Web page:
Geoff Hunt, Kordia ... an opportunity lost

“They (the Government) say they’re going to a proven technology with copper – it’s so proven that it’s being replaced by fibre everywhere,” said Kordia ceo Geoff Hunt.

“The opportunity to deploy much better broadband has been lost. It is really disappointing,” he said.

He claimed the Government decision, and I agree,  has effectively condemned rural communities to suffering from same old duopoly services that continue to under-deliver and hold rural New Zealand hostage.

“The government had an opportunity through the RBI to provide a technology step-change in services for rural New Zealand that would have laid a future-proof and highly competitive foundation for the next 15 years.

Not an “up-to” speed offer

He pointed out that the OpenGate/FX broadband network would have delivered 100 Mbps to rural schools, 10 – 20 Mbps to 83 percent of rural New Zealanders and an impressive 20+ Mbps to 67 percent of rural Kiwis.
“We can support a lot of people on the internet at these impressive speeds at the same time … we are offering 10 Mbps at better prices than in the cities today – not an “up to” offer,” he said earlier. “New Zealanders are sick and tired of high contention ratios and actual performance that bears no relation to advertised “up to” speeds.

I can concur with that having argued with both Telecom and  Telstra that the speeds they were and are delivering Broadband –  even in provincial centres let alone rural areas – is often more like dial-up than Broadband despite them charging  outlandishly for the service.
The OpenGate/ FX Networks’ infrastructure would have been separate and distinct from the existing copper and 3G networks, and it would have fostered much needed head-to-head competition with the moribund Telcos.

Now sadly it looks as though many of today’s rural New Zealanders probably will not get “real” Broadband at their homes in their lifetimes, even with the latest advances in copper wire technology.

This will only serve to place  rural  residents – adults and students – at an even greater disadvantage to their city cousins in a world where consistent, reliable fast Broadband is becoming a necessity rather than a luxury, especially in the area of distance education.

KAREN, VLENZ Update 171, June 01, 2010

KAREN goes  ‘independent’

NZ high-speed research/education

network in new partnership …

All NZ education to get real Broadband speeds

A year-old YouTube view of the FX Networks network  …
2200 kms of optical fibre and still counting.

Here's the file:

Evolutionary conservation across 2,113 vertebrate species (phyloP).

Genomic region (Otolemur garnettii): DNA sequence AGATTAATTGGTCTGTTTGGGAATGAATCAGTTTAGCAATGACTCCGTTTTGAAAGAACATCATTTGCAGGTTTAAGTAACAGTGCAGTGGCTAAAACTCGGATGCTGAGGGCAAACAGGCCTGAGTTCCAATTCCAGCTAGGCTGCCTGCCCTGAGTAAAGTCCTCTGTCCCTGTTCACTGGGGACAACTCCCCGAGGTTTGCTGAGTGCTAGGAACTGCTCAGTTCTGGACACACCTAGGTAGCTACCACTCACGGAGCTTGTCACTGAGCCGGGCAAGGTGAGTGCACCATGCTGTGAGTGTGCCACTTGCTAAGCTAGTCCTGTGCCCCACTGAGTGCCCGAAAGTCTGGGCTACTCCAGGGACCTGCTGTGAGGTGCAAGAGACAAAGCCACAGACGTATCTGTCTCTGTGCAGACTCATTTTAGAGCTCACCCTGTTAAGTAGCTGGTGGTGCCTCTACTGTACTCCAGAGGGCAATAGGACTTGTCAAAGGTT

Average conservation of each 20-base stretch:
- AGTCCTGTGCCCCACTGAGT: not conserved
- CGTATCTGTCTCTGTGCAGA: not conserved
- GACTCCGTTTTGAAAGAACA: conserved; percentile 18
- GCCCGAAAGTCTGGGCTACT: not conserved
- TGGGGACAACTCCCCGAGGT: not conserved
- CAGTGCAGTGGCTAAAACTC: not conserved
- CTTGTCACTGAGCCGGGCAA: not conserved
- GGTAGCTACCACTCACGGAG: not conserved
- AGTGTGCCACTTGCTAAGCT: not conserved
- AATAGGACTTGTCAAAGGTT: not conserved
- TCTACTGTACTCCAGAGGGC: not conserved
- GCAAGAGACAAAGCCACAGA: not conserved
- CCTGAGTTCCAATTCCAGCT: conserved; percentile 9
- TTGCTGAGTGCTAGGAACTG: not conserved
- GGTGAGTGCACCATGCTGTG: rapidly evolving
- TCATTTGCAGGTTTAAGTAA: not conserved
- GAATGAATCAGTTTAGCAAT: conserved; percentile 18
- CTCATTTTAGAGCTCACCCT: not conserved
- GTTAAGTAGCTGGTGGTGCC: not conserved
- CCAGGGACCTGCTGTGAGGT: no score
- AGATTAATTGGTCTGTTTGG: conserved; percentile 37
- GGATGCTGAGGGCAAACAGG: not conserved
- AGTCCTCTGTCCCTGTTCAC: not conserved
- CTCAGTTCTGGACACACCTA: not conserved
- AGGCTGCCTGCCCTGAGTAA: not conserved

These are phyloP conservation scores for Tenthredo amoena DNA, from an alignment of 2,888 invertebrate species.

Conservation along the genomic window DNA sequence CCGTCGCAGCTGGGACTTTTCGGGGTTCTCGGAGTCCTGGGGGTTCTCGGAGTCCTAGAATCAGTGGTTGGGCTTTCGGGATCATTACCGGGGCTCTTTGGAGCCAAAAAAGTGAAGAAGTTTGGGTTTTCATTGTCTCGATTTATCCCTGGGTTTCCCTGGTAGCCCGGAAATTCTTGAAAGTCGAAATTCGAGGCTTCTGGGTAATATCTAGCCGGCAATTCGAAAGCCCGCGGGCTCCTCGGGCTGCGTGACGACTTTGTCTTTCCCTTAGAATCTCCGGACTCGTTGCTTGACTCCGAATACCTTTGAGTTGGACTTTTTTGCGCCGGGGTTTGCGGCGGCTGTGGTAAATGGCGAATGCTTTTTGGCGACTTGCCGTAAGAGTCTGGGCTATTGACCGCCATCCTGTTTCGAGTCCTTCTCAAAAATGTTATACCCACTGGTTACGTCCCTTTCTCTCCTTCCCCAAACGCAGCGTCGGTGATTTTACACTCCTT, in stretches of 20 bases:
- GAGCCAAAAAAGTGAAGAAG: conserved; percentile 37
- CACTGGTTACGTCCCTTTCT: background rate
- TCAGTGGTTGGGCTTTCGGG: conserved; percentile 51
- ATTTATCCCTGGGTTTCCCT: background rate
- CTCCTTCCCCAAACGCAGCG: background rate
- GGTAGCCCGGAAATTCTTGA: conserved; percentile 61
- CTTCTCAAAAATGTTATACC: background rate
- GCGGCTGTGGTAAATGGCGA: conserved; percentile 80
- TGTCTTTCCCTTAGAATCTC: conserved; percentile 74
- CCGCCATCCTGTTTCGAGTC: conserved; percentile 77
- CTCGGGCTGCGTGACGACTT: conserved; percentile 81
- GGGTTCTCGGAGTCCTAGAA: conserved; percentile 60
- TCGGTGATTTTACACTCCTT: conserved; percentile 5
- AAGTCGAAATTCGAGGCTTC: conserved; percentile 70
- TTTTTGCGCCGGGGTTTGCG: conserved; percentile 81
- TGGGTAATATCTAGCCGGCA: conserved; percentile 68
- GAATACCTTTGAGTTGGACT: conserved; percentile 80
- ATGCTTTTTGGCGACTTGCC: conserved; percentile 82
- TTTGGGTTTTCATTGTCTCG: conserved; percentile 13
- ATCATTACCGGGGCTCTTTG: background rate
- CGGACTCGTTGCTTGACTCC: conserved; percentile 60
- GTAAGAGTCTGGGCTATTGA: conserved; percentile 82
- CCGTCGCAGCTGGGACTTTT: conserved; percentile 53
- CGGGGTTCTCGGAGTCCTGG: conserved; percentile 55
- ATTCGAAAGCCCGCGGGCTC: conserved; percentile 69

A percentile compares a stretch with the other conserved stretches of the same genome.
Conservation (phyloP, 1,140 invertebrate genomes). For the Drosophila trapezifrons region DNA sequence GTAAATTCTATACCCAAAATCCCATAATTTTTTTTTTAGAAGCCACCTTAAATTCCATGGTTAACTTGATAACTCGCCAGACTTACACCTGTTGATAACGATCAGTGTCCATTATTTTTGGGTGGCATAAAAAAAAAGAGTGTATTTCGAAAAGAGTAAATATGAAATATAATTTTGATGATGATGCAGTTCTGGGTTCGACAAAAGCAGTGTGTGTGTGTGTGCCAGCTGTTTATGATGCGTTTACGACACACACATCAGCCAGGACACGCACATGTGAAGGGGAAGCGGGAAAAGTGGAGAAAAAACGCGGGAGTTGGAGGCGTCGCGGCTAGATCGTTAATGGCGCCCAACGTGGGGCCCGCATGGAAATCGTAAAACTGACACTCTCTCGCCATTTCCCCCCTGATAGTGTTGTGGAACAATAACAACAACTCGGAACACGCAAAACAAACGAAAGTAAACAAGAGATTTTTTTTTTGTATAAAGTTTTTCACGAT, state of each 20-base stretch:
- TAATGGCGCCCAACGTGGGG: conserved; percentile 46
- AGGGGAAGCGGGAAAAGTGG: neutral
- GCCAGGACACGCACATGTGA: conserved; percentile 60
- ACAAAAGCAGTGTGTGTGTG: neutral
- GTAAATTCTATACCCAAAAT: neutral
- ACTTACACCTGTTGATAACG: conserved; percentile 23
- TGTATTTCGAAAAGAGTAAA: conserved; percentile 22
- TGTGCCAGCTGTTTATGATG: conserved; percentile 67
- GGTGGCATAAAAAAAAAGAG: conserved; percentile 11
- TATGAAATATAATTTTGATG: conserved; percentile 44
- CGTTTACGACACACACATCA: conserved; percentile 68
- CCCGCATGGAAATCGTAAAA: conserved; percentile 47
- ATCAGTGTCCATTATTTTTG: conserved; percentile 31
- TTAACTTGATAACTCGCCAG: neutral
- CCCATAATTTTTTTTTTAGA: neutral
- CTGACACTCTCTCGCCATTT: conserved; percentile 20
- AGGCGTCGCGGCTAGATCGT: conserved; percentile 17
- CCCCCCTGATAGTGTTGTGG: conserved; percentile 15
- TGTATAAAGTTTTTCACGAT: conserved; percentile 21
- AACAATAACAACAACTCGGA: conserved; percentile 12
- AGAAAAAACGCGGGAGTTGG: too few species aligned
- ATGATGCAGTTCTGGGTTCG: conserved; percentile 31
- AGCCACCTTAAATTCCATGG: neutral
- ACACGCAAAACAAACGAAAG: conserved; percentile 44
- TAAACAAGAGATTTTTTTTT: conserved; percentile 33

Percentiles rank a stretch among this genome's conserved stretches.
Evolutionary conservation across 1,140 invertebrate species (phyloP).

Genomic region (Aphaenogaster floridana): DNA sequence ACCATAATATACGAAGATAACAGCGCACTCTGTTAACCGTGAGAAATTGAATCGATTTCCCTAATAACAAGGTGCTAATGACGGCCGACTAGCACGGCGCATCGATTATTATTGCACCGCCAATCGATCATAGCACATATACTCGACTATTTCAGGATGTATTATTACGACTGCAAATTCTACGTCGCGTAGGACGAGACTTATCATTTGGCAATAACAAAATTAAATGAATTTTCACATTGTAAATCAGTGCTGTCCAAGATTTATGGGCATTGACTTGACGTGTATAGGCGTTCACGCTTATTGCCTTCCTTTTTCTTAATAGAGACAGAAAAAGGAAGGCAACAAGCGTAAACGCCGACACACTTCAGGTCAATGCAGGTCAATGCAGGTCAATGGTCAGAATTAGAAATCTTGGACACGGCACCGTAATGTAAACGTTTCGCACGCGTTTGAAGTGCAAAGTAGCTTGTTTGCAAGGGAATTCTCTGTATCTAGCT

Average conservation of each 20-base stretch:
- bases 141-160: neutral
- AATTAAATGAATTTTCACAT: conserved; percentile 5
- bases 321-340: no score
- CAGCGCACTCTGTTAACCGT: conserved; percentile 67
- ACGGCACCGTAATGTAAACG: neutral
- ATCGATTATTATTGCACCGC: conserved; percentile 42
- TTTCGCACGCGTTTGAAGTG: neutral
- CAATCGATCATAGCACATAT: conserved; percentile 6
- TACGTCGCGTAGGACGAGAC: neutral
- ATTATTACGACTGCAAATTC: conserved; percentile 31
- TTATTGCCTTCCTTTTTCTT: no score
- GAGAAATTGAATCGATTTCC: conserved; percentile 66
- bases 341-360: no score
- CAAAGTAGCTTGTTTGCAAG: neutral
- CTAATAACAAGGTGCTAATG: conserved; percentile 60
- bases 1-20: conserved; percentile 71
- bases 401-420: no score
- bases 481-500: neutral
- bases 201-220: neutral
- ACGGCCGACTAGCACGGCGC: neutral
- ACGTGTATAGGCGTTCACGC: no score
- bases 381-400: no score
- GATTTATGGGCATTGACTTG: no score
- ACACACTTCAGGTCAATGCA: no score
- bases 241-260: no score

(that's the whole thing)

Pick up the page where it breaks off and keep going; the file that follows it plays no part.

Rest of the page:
Heralding a new era for online education and research  in New Zealand, Research and Education Advanced Network New Zealand Ltd (REANNZ) has announced  that it has  entered into a long-term partnership with the country’s foremost, independent optical fibre network provider,   Wellington-based  FX Networks,   to provide the national connectivity for the Kiwi Advanced Research and Education Network (KAREN).

The arrangement secures the continuation of KAREN’s existing 10Gb/s backbone connectivity and footprint around the country for an initial term of  three years through to December 2013, with two two-year renewal options.

The move should mean lower cost, and faster and more reliable  national bandwidth options for New Zealand tertiary and secondary education institutions, and could lead to a proliferation of virtual world and other third generation uses of the internet by  both faculty and students in education across the country. When coupled with other moves, it  should also provide benefits to distance learners.

Donald Clark, REANNZ

The Universities of Auckland, Otago and Canterbury, along with Weltech, in Wellington, are already operating a bandwidth-hungry,  OpenSim-based virtual world system (New Zealand Virtual World Grid) in test phase in conjunction with the KAREN network  which can only benefit from the latest development, which should ease both access and costs, especially  as NZVWG only uses local bandwidth, rather than international connections.

The decision to go with FX Networks  follows  what spokespeople for the two partners described as “a thorough and comprehensive evaluation process.”  The KAREN network has previously worked directly with  Telecom.

The contract also includes options to move KAREN to a dark fibre-based network infrastructure, which will be essential to ensure KAREN can continue to offer leading-edge network services within a constrained cost base.

The CEO of REANNZ, Donald Clark,  said, “This is the most exciting development for KAREN since the network was launched in 2006. We are confident that we have selected a progressive, long-term partner in FX Networks and have secured the best national connectivity options for our community and provided certainty to our members on cost and presence.”

“Over the last four years, the demands of our members has driven innovation in network supply and services across the telecommunications industry,” he said. “In earlier times our investments have helped other network suppliers extend their networks, now we’re helping FX Networks.”